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Home arrow Psychology arrow The Wiley Blackwell handbook of the psychology of recruitment, selection and employee retention
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Personality

There is a large literature on cross-cultural and cross-national differences on personality measures (e.g., Triandis & Suh, 2002). While most of the literature shows that the strucu- tre of personality is similar across cultures (e.g., Hough et al., 2001; McCrae & Costa, 1997), there are few studies examining these differences in the context of the personality predictors used in employee selection contexts. Both te Nijenhuis, van der Flier and van Leeuwen (1997) and te Nijenhuis, van der Flier and van Leeuwen (2003) report that the basic taxonomy of commonly used personality factors (e.g., neuroticism and extraversion) can be generalized to immigrant groups in The Netherlands, even for first-generation immigrants, and that the items function similarly across groups. These studies also report that the score differences between immigrants and non-immigrants are small on measures of broad personality traits and more specific facets of personality.

Impact of cultural content

One area of relevant, general cross-cultural research has focused on the impact of culture- specific content on test performance (e.g., Freedle, 2003; Freedle & Kostin, 1997; Helms- Lorenz et al., 2003; Malda et al., 2010; van de Vijver, 1997, 2008). This line of research has found that test performance suffers when the cultural content embedded in a test is different from the cultural content with which the test-taker is familiar. For example, Malda and colleagues (2010) experimentally manipulated the cultural content embedded in measures of short-term memory, attention, working memory and figural and verbal fluid reasoning to be consistent with White South African culture or Black South African culture. In this study, Malda and colleagues created test items that were equivalent, but manipulated the cultural content so that it was more familiar for one culture than the other. They found test performance was better on the test versions that were consistent with the test-taker’s culture. The cultural content of the test moderated the relationship between race and test performance.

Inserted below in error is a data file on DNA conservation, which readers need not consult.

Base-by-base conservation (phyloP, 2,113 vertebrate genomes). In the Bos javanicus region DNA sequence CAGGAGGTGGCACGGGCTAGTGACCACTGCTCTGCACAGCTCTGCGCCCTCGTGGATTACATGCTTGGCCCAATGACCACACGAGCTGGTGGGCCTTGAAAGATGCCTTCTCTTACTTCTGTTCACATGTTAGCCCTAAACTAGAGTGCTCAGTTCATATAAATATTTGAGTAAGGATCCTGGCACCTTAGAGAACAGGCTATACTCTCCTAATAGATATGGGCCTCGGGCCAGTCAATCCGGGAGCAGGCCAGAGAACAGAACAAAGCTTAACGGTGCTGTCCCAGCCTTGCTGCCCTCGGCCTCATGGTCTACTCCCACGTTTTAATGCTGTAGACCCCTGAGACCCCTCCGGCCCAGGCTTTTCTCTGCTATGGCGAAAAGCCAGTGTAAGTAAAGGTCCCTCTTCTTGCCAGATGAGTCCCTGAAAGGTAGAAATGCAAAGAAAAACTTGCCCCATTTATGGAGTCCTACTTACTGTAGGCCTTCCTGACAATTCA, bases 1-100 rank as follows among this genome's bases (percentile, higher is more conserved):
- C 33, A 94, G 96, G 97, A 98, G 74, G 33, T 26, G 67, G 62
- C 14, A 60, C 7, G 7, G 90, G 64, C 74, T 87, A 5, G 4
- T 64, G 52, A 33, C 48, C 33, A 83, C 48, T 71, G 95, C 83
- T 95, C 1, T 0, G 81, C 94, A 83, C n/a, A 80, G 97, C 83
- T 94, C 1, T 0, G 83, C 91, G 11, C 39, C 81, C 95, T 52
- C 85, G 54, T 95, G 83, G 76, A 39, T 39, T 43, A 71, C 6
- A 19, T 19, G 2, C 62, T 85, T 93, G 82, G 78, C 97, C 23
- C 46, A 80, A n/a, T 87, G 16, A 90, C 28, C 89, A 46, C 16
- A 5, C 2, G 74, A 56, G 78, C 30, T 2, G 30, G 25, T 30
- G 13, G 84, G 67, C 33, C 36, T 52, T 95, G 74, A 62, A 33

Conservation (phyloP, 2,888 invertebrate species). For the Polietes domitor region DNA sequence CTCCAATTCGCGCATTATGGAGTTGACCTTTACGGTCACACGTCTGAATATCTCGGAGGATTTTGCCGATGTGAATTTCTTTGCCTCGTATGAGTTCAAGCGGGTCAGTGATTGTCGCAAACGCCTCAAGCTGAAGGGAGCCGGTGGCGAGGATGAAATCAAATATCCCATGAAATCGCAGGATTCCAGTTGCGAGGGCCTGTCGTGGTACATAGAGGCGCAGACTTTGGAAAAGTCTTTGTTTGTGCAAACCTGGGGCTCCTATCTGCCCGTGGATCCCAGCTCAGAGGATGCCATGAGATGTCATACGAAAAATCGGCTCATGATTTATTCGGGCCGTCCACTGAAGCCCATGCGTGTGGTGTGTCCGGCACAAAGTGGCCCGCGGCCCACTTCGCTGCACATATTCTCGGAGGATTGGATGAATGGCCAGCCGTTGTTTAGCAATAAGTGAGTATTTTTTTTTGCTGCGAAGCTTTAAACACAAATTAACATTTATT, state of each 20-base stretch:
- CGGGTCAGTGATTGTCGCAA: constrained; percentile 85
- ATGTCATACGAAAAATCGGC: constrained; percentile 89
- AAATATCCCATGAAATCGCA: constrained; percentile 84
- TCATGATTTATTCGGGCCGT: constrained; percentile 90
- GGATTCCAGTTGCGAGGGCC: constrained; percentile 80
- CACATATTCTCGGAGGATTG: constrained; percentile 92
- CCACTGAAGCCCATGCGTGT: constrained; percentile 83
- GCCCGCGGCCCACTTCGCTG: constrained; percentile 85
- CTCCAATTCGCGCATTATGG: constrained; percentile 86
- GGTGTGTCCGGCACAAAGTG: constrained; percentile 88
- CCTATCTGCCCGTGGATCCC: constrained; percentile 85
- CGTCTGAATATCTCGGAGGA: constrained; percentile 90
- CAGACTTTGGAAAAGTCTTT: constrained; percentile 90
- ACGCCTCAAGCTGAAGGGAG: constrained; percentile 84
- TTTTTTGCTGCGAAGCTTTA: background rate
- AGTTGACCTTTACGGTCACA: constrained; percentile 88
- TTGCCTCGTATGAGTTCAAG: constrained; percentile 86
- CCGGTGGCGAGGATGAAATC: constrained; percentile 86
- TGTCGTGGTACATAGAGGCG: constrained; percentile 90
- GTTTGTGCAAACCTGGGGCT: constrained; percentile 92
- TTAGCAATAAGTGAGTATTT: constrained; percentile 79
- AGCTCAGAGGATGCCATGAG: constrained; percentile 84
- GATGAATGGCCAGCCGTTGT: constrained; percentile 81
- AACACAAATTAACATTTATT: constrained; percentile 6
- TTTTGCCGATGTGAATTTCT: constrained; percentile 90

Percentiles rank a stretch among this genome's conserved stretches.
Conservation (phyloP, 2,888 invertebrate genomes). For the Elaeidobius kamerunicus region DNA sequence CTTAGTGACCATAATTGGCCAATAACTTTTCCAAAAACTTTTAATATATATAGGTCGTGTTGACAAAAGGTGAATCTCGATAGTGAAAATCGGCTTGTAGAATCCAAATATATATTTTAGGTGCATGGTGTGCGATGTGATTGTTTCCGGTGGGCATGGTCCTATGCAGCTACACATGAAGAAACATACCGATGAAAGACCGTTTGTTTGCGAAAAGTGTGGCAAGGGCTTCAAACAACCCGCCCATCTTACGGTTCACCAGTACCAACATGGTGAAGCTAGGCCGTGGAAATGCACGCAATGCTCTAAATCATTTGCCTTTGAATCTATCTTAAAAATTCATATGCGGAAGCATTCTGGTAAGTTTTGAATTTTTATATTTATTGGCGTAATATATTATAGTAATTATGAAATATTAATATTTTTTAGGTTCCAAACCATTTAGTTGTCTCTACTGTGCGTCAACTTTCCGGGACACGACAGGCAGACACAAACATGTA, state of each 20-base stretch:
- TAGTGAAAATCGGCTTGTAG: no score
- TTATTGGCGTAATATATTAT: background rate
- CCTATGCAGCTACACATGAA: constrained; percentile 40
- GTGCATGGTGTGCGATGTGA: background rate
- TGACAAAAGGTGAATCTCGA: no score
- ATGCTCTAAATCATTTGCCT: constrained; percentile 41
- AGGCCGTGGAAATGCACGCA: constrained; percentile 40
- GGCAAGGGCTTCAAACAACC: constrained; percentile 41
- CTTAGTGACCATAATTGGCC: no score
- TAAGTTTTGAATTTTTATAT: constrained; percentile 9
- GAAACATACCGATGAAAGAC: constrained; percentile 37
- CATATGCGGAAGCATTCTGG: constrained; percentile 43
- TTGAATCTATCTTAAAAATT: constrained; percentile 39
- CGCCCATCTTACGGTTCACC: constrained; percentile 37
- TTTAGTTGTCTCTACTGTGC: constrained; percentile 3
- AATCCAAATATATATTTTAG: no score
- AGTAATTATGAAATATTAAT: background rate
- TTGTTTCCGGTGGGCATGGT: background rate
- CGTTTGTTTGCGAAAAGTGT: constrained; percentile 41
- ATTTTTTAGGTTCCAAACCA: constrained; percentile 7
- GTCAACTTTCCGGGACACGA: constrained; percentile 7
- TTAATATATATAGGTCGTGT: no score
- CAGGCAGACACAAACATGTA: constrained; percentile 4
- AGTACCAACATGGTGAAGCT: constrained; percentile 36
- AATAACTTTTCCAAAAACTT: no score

Freedle and colleagues (Freedle, 2003; Freedle & Kostin, 1997) have found that cultural differences in the use and interpretation of common words can lead to differential item functioning and serves to disadvantage the cultural minority test-taker. Common to both these research studies is that the linguistic demands of tests may be confounded with the cultural content embedded in the tests (Ortiz, Ochoa & Dynda, 2012). As Helms-Lorenz and colleagues (2003) explain, ‘differential mastery of the testing language by cultural groups creates a spurious correlation between g and intergroup performance differences, if complex tests require more linguistic skills than do simple tests’ (p. 13).

In summary, the research comparing different culture groups on predictors commonly used in an employment context is limited and most of the research focuses on predictor constructs rather than predictor methods. Current research finds that minority cultural groups (e.g., immigrants) tend to score lower on cognitive tests than the majority cultural group (e.g., non-immigrants). However, the size of the differences varies, with tests relying on acquired knowledge and the dominant language of the culture showing the largest differences. Tests of basic cognitive operations tend to show much smaller differences. As with the other comparisons we have reviewed, non-cognitive constructs tend to show near-zero score differences. However, the degree to which cultural context is embedded in the measurement of the constructs can have a large impact on the nature of the differences observed. As was true for the research on score differences between race and ethnic groups, aspects of the measurement can play a role in differences observed.

 
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